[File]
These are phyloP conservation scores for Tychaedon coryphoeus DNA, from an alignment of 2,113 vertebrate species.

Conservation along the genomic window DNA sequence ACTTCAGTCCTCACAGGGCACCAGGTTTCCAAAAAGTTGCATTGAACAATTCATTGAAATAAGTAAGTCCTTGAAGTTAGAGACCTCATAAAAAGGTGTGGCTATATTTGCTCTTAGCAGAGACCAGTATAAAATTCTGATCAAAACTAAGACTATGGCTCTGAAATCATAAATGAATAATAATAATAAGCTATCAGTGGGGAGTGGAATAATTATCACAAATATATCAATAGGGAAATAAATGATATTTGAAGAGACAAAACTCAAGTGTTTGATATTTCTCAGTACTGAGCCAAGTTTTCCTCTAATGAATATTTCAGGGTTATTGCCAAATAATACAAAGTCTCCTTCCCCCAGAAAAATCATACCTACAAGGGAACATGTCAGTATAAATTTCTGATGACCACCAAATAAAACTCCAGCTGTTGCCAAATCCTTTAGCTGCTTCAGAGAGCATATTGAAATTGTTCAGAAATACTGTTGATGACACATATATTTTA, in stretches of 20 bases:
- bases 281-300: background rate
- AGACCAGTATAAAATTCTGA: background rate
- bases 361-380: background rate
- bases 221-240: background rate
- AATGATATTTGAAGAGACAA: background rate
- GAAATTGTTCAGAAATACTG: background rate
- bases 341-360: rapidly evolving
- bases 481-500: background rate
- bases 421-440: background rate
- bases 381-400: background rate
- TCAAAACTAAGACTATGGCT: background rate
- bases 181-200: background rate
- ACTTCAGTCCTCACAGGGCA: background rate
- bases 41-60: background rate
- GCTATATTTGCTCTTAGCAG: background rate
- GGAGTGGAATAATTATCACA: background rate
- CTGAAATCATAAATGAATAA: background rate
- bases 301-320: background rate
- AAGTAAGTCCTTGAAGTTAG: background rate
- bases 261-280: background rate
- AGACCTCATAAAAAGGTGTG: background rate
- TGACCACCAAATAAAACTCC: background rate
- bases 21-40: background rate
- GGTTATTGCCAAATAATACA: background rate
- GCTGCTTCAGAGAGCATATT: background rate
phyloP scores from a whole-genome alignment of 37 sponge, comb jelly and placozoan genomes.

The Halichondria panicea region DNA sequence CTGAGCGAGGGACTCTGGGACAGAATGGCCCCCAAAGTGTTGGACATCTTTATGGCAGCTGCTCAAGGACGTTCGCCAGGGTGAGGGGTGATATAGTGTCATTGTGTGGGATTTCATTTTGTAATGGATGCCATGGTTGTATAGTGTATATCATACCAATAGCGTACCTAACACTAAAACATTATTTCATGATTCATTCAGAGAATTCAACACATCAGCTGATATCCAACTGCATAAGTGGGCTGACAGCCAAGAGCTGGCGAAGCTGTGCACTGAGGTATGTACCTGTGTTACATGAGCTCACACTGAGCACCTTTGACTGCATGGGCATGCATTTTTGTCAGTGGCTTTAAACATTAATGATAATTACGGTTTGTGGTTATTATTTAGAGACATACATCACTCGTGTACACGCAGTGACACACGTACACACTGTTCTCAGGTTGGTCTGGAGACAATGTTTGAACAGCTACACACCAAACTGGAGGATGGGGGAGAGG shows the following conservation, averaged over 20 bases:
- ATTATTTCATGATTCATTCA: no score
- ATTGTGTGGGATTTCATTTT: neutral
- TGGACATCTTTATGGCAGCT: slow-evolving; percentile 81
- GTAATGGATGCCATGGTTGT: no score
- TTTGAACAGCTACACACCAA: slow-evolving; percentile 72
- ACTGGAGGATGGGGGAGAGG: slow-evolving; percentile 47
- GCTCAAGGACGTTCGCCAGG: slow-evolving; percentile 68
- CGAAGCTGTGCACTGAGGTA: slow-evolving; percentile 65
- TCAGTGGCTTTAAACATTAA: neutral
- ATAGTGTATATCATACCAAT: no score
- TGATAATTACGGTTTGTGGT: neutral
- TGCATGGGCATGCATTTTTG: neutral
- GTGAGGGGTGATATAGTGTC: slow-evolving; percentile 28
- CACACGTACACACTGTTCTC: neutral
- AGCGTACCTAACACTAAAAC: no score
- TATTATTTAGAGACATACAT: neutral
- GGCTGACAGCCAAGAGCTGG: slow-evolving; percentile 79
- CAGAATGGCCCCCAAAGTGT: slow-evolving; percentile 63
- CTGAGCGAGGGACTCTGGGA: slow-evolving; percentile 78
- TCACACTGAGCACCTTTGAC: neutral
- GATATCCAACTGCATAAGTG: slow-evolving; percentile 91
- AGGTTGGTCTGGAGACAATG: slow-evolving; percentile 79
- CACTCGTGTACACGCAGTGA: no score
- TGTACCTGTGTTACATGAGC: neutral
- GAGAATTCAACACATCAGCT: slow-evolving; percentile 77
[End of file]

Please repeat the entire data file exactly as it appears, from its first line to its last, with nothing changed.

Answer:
These are phyloP conservation scores for Tychaedon coryphoeus DNA, from an alignment of 2,113 vertebrate species.

Conservation along the genomic window DNA sequence ACTTCAGTCCTCACAGGGCACCAGGTTTCCAAAAAGTTGCATTGAACAATTCATTGAAATAAGTAAGTCCTTGAAGTTAGAGACCTCATAAAAAGGTGTGGCTATATTTGCTCTTAGCAGAGACCAGTATAAAATTCTGATCAAAACTAAGACTATGGCTCTGAAATCATAAATGAATAATAATAATAAGCTATCAGTGGGGAGTGGAATAATTATCACAAATATATCAATAGGGAAATAAATGATATTTGAAGAGACAAAACTCAAGTGTTTGATATTTCTCAGTACTGAGCCAAGTTTTCCTCTAATGAATATTTCAGGGTTATTGCCAAATAATACAAAGTCTCCTTCCCCCAGAAAAATCATACCTACAAGGGAACATGTCAGTATAAATTTCTGATGACCACCAAATAAAACTCCAGCTGTTGCCAAATCCTTTAGCTGCTTCAGAGAGCATATTGAAATTGTTCAGAAATACTGTTGATGACACATATATTTTA, in stretches of 20 bases:
- bases 281-300: background rate
- AGACCAGTATAAAATTCTGA: background rate
- bases 361-380: background rate
- bases 221-240: background rate
- AATGATATTTGAAGAGACAA: background rate
- GAAATTGTTCAGAAATACTG: background rate
- bases 341-360: rapidly evolving
- bases 481-500: background rate
- bases 421-440: background rate
- bases 381-400: background rate
- TCAAAACTAAGACTATGGCT: background rate
- bases 181-200: background rate
- ACTTCAGTCCTCACAGGGCA: background rate
- bases 41-60: background rate
- GCTATATTTGCTCTTAGCAG: background rate
- GGAGTGGAATAATTATCACA: background rate
- CTGAAATCATAAATGAATAA: background rate
- bases 301-320: background rate
- AAGTAAGTCCTTGAAGTTAG: background rate
- bases 261-280: background rate
- AGACCTCATAAAAAGGTGTG: background rate
- TGACCACCAAATAAAACTCC: background rate
- bases 21-40: background rate
- GGTTATTGCCAAATAATACA: background rate
- GCTGCTTCAGAGAGCATATT: background rate
phyloP scores from a whole-genome alignment of 37 sponge, comb jelly and placozoan genomes.

The Halichondria panicea region DNA sequence CTGAGCGAGGGACTCTGGGACAGAATGGCCCCCAAAGTGTTGGACATCTTTATGGCAGCTGCTCAAGGACGTTCGCCAGGGTGAGGGGTGATATAGTGTCATTGTGTGGGATTTCATTTTGTAATGGATGCCATGGTTGTATAGTGTATATCATACCAATAGCGTACCTAACACTAAAACATTATTTCATGATTCATTCAGAGAATTCAACACATCAGCTGATATCCAACTGCATAAGTGGGCTGACAGCCAAGAGCTGGCGAAGCTGTGCACTGAGGTATGTACCTGTGTTACATGAGCTCACACTGAGCACCTTTGACTGCATGGGCATGCATTTTTGTCAGTGGCTTTAAACATTAATGATAATTACGGTTTGTGGTTATTATTTAGAGACATACATCACTCGTGTACACGCAGTGACACACGTACACACTGTTCTCAGGTTGGTCTGGAGACAATGTTTGAACAGCTACACACCAAACTGGAGGATGGGGGAGAGG shows the following conservation, averaged over 20 bases:
- ATTATTTCATGATTCATTCA: no score
- ATTGTGTGGGATTTCATTTT: neutral
- TGGACATCTTTATGGCAGCT: slow-evolving; percentile 81
- GTAATGGATGCCATGGTTGT: no score
- TTTGAACAGCTACACACCAA: slow-evolving; percentile 72
- ACTGGAGGATGGGGGAGAGG: slow-evolving; percentile 47
- GCTCAAGGACGTTCGCCAGG: slow-evolving; percentile 68
- CGAAGCTGTGCACTGAGGTA: slow-evolving; percentile 65
- TCAGTGGCTTTAAACATTAA: neutral
- ATAGTGTATATCATACCAAT: no score
- TGATAATTACGGTTTGTGGT: neutral
- TGCATGGGCATGCATTTTTG: neutral
- GTGAGGGGTGATATAGTGTC: slow-evolving; percentile 28
- CACACGTACACACTGTTCTC: neutral
- AGCGTACCTAACACTAAAAC: no score
- TATTATTTAGAGACATACAT: neutral
- GGCTGACAGCCAAGAGCTGG: slow-evolving; percentile 79
- CAGAATGGCCCCCAAAGTGT: slow-evolving; percentile 63
- CTGAGCGAGGGACTCTGGGA: slow-evolving; percentile 78
- TCACACTGAGCACCTTTGAC: neutral
- GATATCCAACTGCATAAGTG: slow-evolving; percentile 91
- AGGTTGGTCTGGAGACAATG: slow-evolving; percentile 79
- CACTCGTGTACACGCAGTGA: no score
- TGTACCTGTGTTACATGAGC: neutral
- GAGAATTCAACACATCAGCT: slow-evolving; percentile 77